The woman was most likely a witch, as she wore a black robe and a pointy hat, and at the tip of her pointy hat, there hung a red gemstone with the shape of a crescent moon. Apparently, all witches have such decorations on their hats, and they seem to not get stolen due to the fear of being cursed by the witches wearing them, demonstrating exactly how feared and respected the witches were during this time.
The witch led Auguste to a table where Albert and another two were having breakfast on. Of the two, one was a man with raven black hair and dark, narrow eyes. His fine and angled face had a mean and arrogant look to it. The other was a woman, she wore a bob cut and her hair was a golden brown, reminiscent of a field of wheat, and her sharp eyes had the hue of almonds.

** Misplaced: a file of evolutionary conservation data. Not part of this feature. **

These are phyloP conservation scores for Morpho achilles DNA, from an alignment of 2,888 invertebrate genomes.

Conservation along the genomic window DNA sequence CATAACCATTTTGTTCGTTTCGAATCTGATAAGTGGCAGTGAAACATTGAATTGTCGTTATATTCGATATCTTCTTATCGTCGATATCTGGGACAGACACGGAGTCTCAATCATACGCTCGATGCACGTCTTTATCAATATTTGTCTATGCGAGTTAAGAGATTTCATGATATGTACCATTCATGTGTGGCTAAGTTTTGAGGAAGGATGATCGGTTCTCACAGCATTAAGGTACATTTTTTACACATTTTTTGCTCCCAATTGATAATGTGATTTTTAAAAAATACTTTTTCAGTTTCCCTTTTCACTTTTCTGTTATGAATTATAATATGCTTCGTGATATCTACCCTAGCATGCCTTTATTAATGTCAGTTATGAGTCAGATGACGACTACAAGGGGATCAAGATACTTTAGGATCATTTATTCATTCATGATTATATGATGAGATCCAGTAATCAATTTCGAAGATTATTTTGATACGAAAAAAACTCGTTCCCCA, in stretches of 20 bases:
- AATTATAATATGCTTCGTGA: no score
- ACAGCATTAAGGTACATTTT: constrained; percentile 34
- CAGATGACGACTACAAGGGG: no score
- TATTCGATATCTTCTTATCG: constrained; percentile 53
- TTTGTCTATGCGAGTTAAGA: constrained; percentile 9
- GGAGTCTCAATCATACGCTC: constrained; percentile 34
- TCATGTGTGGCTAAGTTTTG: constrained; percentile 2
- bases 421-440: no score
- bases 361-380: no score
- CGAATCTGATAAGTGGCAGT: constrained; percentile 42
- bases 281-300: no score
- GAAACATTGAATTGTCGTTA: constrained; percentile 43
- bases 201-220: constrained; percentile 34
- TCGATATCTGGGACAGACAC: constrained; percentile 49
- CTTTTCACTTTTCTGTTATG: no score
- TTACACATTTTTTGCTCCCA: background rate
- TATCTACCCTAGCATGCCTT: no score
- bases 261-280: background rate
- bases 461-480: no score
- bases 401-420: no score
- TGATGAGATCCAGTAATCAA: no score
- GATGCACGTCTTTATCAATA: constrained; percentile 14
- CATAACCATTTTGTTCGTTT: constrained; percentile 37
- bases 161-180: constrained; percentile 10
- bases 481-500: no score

Auguste ignored the man but exchanged looks with the woman before his eyes landed on Albert.
"Did you already have breakfast? You could join us if you want?" Albert extended his invitation.
"It's fine, I already ate," Auguste curtly refused. "I'm just here to tell you that we decided to take the job. When will you need us?"
Albert wiped his mouth with a handkerchief as he listened.
"Could you be ready by tomorrow?"
"So long as nothing serious comes up, it shouldn't be a problem."
"It's settled then. Shall we meet by the entrance tomorrow morning?"
"Fine by me."
The exchange had been stifling and rigid, and though he had kept a warm smile on his face, Albert felt troubled by how unfriendly Auguste was being. Not that it would prove a problem when it came down to it. It was simply a case of Albert not remembering doing anything that offended the person before him.